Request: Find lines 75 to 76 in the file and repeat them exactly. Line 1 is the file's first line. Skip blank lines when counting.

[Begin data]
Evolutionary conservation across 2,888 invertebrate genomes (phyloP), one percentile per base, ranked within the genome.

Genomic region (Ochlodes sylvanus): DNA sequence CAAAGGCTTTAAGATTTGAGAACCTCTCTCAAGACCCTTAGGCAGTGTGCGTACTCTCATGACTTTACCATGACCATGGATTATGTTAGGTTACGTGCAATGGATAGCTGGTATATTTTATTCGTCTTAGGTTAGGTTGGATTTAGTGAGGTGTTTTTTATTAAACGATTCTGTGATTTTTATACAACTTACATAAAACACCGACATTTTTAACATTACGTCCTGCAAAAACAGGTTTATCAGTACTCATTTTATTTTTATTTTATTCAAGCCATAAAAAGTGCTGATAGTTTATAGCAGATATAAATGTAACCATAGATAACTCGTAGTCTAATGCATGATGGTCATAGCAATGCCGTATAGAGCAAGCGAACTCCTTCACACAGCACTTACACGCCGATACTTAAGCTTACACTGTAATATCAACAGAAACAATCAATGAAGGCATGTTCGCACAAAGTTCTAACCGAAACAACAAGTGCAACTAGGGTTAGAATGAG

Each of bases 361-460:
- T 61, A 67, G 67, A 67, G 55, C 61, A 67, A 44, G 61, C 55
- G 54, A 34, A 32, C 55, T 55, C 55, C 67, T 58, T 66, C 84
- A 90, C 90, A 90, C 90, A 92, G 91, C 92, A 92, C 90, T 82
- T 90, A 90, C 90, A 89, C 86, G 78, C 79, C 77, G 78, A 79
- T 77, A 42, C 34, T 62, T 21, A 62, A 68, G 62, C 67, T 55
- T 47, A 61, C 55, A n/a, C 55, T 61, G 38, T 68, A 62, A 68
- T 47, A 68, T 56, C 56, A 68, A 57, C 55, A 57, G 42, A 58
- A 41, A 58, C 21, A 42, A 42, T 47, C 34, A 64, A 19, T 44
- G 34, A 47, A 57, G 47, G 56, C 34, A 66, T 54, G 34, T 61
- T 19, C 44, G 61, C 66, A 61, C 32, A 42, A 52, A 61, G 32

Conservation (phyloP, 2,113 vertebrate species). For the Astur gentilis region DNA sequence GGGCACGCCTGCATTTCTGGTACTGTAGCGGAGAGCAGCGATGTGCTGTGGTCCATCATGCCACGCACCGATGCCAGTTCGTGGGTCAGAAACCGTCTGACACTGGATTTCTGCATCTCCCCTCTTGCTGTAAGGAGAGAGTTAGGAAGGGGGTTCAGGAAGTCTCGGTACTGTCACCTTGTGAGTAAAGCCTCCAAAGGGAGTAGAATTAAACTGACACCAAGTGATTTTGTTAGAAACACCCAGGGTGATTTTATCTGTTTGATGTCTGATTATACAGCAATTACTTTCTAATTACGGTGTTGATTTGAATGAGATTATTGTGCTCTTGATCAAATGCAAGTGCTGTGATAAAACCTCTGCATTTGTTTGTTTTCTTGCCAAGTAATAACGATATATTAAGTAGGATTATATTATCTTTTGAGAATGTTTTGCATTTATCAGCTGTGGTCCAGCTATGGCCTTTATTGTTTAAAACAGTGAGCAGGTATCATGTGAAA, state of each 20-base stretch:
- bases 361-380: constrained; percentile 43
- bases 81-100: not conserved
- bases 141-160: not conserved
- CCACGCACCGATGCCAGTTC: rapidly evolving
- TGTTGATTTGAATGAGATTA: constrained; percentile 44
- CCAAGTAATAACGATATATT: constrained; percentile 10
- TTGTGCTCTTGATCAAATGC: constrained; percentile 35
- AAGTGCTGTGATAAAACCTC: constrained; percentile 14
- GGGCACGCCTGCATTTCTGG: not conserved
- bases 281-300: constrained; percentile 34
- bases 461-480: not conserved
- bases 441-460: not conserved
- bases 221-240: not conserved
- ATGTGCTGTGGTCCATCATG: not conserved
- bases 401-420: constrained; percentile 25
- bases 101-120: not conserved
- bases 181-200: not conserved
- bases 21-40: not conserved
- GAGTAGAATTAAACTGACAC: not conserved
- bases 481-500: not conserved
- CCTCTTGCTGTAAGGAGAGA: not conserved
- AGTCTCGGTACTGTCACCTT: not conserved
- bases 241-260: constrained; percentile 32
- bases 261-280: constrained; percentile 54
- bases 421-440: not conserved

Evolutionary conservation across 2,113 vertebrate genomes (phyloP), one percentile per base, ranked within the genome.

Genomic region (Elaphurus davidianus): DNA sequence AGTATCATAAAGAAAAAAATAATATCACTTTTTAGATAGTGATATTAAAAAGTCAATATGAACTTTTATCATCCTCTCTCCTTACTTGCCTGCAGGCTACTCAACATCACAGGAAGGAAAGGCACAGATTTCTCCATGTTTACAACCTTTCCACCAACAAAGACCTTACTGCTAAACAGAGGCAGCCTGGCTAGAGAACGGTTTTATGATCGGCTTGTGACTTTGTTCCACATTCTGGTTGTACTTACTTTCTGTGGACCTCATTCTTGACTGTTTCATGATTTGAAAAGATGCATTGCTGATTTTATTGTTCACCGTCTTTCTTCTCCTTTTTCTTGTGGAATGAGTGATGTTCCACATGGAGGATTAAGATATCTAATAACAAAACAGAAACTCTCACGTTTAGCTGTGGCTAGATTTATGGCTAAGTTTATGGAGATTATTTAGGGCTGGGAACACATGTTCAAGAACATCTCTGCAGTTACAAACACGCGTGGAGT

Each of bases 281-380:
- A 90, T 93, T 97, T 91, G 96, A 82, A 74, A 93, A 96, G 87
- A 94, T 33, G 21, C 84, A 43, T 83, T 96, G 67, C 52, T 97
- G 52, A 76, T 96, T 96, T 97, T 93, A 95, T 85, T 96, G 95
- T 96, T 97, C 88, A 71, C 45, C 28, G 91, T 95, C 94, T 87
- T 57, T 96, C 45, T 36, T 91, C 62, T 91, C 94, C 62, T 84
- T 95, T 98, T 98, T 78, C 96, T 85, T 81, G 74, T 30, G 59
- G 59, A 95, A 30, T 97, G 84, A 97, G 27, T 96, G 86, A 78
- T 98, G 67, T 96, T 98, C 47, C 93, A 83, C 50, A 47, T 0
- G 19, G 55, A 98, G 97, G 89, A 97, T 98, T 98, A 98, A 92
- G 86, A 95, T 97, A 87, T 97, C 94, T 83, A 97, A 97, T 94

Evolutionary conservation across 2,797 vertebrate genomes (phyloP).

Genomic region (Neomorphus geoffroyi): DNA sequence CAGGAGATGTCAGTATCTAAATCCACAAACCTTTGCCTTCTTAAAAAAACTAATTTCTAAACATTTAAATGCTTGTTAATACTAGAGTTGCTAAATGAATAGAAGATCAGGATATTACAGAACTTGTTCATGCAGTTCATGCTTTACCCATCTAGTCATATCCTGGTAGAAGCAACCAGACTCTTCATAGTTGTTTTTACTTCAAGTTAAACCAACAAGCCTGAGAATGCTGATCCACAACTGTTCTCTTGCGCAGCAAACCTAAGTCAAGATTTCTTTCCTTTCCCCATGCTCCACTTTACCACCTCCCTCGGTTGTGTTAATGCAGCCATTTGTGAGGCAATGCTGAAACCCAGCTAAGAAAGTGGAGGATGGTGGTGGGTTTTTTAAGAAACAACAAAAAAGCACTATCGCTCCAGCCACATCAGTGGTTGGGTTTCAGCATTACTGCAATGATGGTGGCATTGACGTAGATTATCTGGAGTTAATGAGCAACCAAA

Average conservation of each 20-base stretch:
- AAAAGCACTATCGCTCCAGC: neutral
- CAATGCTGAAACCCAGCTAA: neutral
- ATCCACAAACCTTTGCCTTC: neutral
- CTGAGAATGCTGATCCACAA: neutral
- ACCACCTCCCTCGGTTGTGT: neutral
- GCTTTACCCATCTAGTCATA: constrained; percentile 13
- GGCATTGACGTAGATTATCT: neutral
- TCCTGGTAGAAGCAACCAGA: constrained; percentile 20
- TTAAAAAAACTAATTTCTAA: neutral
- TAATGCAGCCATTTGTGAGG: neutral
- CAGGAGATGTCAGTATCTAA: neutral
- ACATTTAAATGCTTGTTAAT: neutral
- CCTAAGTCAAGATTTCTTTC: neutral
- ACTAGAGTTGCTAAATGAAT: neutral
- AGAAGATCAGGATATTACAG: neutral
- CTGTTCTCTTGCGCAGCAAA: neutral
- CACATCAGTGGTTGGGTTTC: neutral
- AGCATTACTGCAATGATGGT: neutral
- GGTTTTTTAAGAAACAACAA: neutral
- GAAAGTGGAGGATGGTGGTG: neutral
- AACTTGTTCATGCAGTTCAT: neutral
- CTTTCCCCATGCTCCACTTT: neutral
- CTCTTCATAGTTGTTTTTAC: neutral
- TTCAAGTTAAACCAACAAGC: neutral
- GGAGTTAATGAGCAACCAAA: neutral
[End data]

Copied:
- GAAAGTGGAGGATGGTGGTG: neutral
- AACTTGTTCATGCAGTTCAT: neutral